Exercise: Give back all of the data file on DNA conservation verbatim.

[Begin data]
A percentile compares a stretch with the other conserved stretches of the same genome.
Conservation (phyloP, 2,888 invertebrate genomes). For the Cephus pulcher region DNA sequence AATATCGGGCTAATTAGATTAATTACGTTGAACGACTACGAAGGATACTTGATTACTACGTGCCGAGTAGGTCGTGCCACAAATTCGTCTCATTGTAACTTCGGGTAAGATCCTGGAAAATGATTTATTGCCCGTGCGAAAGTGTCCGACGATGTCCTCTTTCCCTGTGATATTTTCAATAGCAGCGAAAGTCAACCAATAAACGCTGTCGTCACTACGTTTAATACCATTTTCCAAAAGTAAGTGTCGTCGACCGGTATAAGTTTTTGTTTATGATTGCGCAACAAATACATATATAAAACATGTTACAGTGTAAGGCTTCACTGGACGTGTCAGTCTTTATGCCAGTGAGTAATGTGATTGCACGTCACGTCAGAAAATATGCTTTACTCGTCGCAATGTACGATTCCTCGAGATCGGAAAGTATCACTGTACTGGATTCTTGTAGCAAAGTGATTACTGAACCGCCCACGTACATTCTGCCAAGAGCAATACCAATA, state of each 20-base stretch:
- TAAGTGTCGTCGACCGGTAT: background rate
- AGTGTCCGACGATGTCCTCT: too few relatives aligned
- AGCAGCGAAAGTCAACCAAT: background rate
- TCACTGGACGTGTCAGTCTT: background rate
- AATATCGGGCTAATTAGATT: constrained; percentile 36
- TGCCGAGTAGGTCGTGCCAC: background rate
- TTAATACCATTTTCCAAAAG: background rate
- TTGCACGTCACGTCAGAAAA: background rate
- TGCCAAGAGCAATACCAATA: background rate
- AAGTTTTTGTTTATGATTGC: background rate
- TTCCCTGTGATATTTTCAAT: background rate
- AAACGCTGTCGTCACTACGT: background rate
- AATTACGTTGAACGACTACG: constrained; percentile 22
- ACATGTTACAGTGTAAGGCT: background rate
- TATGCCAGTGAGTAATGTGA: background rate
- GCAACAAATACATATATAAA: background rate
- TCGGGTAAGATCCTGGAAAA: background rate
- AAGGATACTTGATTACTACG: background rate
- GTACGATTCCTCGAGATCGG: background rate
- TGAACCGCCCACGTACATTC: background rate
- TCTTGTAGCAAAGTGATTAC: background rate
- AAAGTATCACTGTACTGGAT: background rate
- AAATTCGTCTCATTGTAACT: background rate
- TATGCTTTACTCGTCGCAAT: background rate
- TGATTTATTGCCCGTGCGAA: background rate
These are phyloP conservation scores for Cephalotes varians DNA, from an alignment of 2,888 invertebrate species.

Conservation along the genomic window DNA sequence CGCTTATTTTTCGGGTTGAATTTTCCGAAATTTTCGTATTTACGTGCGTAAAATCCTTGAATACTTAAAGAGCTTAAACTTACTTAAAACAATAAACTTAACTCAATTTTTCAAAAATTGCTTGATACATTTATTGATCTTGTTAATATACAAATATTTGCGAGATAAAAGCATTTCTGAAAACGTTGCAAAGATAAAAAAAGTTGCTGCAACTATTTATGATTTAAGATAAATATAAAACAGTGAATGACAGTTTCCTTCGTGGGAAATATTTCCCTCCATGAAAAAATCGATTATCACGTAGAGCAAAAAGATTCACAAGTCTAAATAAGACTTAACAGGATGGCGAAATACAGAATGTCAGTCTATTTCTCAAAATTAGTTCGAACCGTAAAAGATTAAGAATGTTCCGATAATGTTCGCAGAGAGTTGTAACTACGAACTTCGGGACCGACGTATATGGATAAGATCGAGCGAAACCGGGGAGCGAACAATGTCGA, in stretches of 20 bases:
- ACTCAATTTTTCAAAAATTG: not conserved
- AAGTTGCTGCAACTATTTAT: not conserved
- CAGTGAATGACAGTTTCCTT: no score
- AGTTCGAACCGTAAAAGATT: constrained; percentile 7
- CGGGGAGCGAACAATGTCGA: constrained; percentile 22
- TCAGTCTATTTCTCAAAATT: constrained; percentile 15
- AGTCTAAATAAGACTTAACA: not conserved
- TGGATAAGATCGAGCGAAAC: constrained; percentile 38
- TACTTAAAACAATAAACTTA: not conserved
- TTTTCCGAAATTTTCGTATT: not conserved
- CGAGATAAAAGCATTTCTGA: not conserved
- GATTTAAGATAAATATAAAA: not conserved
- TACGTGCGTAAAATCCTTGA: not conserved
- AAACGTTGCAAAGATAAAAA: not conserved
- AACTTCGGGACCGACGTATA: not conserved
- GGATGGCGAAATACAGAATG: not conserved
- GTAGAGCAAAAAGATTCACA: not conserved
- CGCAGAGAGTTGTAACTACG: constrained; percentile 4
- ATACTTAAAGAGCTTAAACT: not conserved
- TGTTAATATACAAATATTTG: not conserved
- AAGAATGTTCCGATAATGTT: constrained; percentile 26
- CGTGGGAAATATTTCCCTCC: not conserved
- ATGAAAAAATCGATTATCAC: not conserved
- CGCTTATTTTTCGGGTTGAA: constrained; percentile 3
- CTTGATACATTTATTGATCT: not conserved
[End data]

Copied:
A percentile compares a stretch with the other conserved stretches of the same genome.
Conservation (phyloP, 2,888 invertebrate genomes). For the Cephus pulcher region DNA sequence AATATCGGGCTAATTAGATTAATTACGTTGAACGACTACGAAGGATACTTGATTACTACGTGCCGAGTAGGTCGTGCCACAAATTCGTCTCATTGTAACTTCGGGTAAGATCCTGGAAAATGATTTATTGCCCGTGCGAAAGTGTCCGACGATGTCCTCTTTCCCTGTGATATTTTCAATAGCAGCGAAAGTCAACCAATAAACGCTGTCGTCACTACGTTTAATACCATTTTCCAAAAGTAAGTGTCGTCGACCGGTATAAGTTTTTGTTTATGATTGCGCAACAAATACATATATAAAACATGTTACAGTGTAAGGCTTCACTGGACGTGTCAGTCTTTATGCCAGTGAGTAATGTGATTGCACGTCACGTCAGAAAATATGCTTTACTCGTCGCAATGTACGATTCCTCGAGATCGGAAAGTATCACTGTACTGGATTCTTGTAGCAAAGTGATTACTGAACCGCCCACGTACATTCTGCCAAGAGCAATACCAATA, state of each 20-base stretch:
- TAAGTGTCGTCGACCGGTAT: background rate
- AGTGTCCGACGATGTCCTCT: too few relatives aligned
- AGCAGCGAAAGTCAACCAAT: background rate
- TCACTGGACGTGTCAGTCTT: background rate
- AATATCGGGCTAATTAGATT: constrained; percentile 36
- TGCCGAGTAGGTCGTGCCAC: background rate
- TTAATACCATTTTCCAAAAG: background rate
- TTGCACGTCACGTCAGAAAA: background rate
- TGCCAAGAGCAATACCAATA: background rate
- AAGTTTTTGTTTATGATTGC: background rate
- TTCCCTGTGATATTTTCAAT: background rate
- AAACGCTGTCGTCACTACGT: background rate
- AATTACGTTGAACGACTACG: constrained; percentile 22
- ACATGTTACAGTGTAAGGCT: background rate
- TATGCCAGTGAGTAATGTGA: background rate
- GCAACAAATACATATATAAA: background rate
- TCGGGTAAGATCCTGGAAAA: background rate
- AAGGATACTTGATTACTACG: background rate
- GTACGATTCCTCGAGATCGG: background rate
- TGAACCGCCCACGTACATTC: background rate
- TCTTGTAGCAAAGTGATTAC: background rate
- AAAGTATCACTGTACTGGAT: background rate
- AAATTCGTCTCATTGTAACT: background rate
- TATGCTTTACTCGTCGCAAT: background rate
- TGATTTATTGCCCGTGCGAA: background rate
These are phyloP conservation scores for Cephalotes varians DNA, from an alignment of 2,888 invertebrate species.

Conservation along the genomic window DNA sequence CGCTTATTTTTCGGGTTGAATTTTCCGAAATTTTCGTATTTACGTGCGTAAAATCCTTGAATACTTAAAGAGCTTAAACTTACTTAAAACAATAAACTTAACTCAATTTTTCAAAAATTGCTTGATACATTTATTGATCTTGTTAATATACAAATATTTGCGAGATAAAAGCATTTCTGAAAACGTTGCAAAGATAAAAAAAGTTGCTGCAACTATTTATGATTTAAGATAAATATAAAACAGTGAATGACAGTTTCCTTCGTGGGAAATATTTCCCTCCATGAAAAAATCGATTATCACGTAGAGCAAAAAGATTCACAAGTCTAAATAAGACTTAACAGGATGGCGAAATACAGAATGTCAGTCTATTTCTCAAAATTAGTTCGAACCGTAAAAGATTAAGAATGTTCCGATAATGTTCGCAGAGAGTTGTAACTACGAACTTCGGGACCGACGTATATGGATAAGATCGAGCGAAACCGGGGAGCGAACAATGTCGA, in stretches of 20 bases:
- ACTCAATTTTTCAAAAATTG: not conserved
- AAGTTGCTGCAACTATTTAT: not conserved
- CAGTGAATGACAGTTTCCTT: no score
- AGTTCGAACCGTAAAAGATT: constrained; percentile 7
- CGGGGAGCGAACAATGTCGA: constrained; percentile 22
- TCAGTCTATTTCTCAAAATT: constrained; percentile 15
- AGTCTAAATAAGACTTAACA: not conserved
- TGGATAAGATCGAGCGAAAC: constrained; percentile 38
- TACTTAAAACAATAAACTTA: not conserved
- TTTTCCGAAATTTTCGTATT: not conserved
- CGAGATAAAAGCATTTCTGA: not conserved
- GATTTAAGATAAATATAAAA: not conserved
- TACGTGCGTAAAATCCTTGA: not conserved
- AAACGTTGCAAAGATAAAAA: not conserved
- AACTTCGGGACCGACGTATA: not conserved
- GGATGGCGAAATACAGAATG: not conserved
- GTAGAGCAAAAAGATTCACA: not conserved
- CGCAGAGAGTTGTAACTACG: constrained; percentile 4
- ATACTTAAAGAGCTTAAACT: not conserved
- TGTTAATATACAAATATTTG: not conserved
- AAGAATGTTCCGATAATGTT: constrained; percentile 26
- CGTGGGAAATATTTCCCTCC: not conserved
- ATGAAAAAATCGATTATCAC: not conserved
- CGCTTATTTTTCGGGTTGAA: constrained; percentile 3
- CTTGATACATTTATTGATCT: not conserved